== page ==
On Memorial Day, we set out to "see the U.S.A. in a Chevrolet." Remember that commercial from years ago? Well, I always thought it was a charming idea.
When we pulled out of my driveway in California, we were singing the jingle loudly, with vibrato. Cracking ourselves up.
Three days in, around Holbrook, Arizona, we were mumbling the tune. And by Lamar, Colorado, five days in, we'd stopped singing altogether.
The trip was grueling. Every day, six, then eight, then ten hours with nothing but road stretched ahead.
When Gayle drove, she insisted on constant music—XM 23 the Heart. I wanted silence. "To be alone with my thoughts" became a running joke. As she sang along boisterously, I realized there wasn't a tune she didn't know. (She called almost every one her favorite.) This was as nerve-racking for me as the silence was for her when I was behind the wheel.
I learned patience. And when patience wore thin, I bought earplugs and headphones.
Every night, landing in a different hotel, we were exhausted but still able to laugh at ourselves. We laughed at my merging anxiety, interstate anxiety, and passing-another-vehicle anxiety. Oh, and crossing-a-bridge anxiety.
Other than that, Gayle will tell you I'm a great driver.
She is indeed a masterly driver, taking the curves on the Pennsylvania Turnpike with ease and steadily leading us into New York. Only one glitch: Her contacts had been in too long and her eyes were tired. So we're approaching the George Washington Bridge, relieved to end the long run of eating Cheetos and pork rinds at gas stations. Dusk has fallen, and night is approaching fast. Gayle says, "I hate to tell you this, but I can't see."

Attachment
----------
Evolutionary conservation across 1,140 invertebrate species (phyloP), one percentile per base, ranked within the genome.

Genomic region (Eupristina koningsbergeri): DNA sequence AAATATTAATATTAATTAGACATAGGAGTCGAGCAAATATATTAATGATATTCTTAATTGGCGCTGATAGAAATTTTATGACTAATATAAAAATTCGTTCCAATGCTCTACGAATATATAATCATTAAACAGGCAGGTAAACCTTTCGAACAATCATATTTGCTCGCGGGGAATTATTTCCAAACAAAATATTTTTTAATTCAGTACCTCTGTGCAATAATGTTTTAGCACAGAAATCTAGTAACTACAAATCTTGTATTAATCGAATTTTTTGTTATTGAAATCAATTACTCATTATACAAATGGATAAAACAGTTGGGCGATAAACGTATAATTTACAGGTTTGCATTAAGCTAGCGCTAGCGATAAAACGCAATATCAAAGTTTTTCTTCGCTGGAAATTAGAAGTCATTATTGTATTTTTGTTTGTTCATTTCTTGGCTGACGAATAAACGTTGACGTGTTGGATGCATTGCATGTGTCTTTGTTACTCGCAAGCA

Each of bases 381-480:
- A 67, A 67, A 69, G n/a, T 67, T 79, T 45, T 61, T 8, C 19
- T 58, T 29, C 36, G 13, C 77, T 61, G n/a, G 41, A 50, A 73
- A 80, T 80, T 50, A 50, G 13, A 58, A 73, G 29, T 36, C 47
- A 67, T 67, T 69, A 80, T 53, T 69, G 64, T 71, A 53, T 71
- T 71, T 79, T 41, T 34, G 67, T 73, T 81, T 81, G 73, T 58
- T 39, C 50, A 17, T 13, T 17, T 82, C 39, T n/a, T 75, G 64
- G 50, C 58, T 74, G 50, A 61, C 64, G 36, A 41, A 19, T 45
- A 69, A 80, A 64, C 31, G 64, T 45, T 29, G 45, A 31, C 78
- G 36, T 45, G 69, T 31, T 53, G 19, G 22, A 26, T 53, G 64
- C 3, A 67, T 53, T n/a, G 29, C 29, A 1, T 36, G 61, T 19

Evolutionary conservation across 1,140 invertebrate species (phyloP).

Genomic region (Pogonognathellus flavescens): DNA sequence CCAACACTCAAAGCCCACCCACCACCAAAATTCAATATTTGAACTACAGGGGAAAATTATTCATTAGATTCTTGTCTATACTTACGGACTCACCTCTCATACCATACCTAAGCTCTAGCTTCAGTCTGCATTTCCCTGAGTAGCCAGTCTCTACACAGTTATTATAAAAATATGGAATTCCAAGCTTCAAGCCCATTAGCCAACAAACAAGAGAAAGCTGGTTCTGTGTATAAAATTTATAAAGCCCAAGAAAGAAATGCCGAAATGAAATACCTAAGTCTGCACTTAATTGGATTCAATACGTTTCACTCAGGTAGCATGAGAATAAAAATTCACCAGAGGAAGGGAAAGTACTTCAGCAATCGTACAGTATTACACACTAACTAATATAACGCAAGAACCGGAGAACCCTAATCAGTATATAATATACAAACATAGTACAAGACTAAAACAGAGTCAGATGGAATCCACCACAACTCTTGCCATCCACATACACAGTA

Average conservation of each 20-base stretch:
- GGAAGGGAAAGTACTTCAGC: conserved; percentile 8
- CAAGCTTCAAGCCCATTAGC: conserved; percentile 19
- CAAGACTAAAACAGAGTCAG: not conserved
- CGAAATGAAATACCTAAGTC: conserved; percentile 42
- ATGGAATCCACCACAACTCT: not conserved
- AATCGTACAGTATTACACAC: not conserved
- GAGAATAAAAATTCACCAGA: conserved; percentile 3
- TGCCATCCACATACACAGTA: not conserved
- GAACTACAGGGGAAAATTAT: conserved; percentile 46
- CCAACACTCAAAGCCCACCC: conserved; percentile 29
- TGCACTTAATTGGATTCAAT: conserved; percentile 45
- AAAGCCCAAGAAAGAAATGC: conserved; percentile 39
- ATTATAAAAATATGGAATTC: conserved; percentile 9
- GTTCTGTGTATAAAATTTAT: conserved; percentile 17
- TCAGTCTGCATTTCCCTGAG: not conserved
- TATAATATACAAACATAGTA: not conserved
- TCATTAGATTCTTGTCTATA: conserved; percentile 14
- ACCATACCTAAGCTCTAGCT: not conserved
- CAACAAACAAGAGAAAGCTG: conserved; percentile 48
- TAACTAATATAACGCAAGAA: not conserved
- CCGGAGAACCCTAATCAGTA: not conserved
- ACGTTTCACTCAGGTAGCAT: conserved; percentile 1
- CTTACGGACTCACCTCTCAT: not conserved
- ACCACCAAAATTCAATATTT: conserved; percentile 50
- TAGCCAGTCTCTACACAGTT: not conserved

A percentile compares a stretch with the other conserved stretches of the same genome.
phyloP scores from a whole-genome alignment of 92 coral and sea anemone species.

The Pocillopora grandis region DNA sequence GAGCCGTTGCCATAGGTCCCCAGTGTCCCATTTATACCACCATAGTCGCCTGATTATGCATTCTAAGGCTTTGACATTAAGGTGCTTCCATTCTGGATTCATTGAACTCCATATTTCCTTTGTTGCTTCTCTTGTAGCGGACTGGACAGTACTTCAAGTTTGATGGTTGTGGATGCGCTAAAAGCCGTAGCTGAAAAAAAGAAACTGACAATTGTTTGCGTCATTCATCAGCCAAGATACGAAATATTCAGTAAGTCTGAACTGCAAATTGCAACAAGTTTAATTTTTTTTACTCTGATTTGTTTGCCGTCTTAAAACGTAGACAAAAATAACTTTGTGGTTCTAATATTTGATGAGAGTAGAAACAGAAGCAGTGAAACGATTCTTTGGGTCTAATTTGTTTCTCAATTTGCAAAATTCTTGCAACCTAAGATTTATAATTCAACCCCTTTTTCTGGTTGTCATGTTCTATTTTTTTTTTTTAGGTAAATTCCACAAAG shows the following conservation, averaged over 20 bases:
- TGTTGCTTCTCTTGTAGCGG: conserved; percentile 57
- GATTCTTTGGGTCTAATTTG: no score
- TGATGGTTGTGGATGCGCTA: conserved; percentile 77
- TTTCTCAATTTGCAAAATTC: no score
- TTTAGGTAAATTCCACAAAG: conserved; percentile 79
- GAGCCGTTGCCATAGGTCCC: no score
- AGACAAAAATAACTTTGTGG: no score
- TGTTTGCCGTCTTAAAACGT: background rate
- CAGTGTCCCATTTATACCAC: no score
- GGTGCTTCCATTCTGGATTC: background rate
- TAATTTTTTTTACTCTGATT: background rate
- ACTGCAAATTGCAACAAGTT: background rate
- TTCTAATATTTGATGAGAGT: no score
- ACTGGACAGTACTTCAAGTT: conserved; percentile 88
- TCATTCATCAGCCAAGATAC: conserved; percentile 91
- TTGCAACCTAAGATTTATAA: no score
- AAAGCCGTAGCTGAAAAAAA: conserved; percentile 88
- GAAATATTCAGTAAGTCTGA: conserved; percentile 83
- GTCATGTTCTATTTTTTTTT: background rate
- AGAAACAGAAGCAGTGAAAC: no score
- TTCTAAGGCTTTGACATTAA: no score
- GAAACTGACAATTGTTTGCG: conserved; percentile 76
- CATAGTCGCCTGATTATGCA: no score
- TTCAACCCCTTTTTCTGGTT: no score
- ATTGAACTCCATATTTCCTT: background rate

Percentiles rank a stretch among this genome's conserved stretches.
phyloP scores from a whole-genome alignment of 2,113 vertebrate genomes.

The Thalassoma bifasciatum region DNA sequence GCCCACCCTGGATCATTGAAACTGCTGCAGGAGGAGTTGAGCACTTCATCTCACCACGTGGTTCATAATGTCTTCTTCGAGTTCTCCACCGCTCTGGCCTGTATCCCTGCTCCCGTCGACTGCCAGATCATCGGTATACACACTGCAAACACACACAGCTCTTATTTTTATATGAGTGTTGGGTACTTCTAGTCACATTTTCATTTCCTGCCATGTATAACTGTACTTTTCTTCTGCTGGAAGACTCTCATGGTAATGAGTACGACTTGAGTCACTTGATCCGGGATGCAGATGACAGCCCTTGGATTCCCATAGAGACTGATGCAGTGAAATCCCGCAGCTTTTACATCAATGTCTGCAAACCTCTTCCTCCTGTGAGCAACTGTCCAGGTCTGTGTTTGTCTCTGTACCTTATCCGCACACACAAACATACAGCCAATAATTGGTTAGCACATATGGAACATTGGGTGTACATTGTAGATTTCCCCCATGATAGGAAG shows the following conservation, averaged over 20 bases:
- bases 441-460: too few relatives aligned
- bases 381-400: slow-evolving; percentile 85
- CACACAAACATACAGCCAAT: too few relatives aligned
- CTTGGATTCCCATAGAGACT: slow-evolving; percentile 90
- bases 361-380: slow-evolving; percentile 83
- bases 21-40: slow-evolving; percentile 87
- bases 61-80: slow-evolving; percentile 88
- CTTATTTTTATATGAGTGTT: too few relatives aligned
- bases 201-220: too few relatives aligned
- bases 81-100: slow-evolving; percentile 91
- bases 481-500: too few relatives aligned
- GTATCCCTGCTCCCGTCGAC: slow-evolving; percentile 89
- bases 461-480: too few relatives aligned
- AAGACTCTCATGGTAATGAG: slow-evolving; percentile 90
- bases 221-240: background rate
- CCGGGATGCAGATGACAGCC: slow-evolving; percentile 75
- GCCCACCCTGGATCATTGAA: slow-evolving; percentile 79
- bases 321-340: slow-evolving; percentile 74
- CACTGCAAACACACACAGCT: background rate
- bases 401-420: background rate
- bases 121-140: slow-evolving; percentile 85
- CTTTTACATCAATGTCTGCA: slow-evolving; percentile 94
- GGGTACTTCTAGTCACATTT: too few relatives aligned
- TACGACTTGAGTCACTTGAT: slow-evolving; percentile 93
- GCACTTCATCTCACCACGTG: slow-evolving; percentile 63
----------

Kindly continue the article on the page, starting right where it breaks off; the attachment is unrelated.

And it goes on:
"What do you mean, you can't see?" I try to ask calmly.
"All the headlights have halos. Do they have halos to you?"
"Uhhhh, no, they do not. Can you see the lines on the road?" I'm shouting now, envisioning the headline—Friends Finish Journey In A Crash on the GW Bridge.
There's nowhere to pull over, and cars are speeding by.
"I know this bridge very well," she says. "That's what's saving us. And I have a plan. When we get to the toll, I'm going to pull over and take out my contacts and get my glasses."
The toll is a long way ahead. "What can I do?" I say, near panic. "Do you need me to steer for you?"
"No," she says. "I'm going to hug the white lines. Can you take out my contacts and put on my glasses?" she jokes.
At least I think she's joking.
"That would be dangerous and impossible," I say.
"Then turn up the air, I'm sweatin'."
We both sweated our way to the toll-booth. And safely pulled into New York.
The crew following us had T-shirts made: I SURVIVED THE ROAD TRIP.
What I know for sure is that if you can survive 11 days in cramped quarters with a friend and come out laughing, your friendship is the real deal. I know ours is.
What Oprah Knows for Sure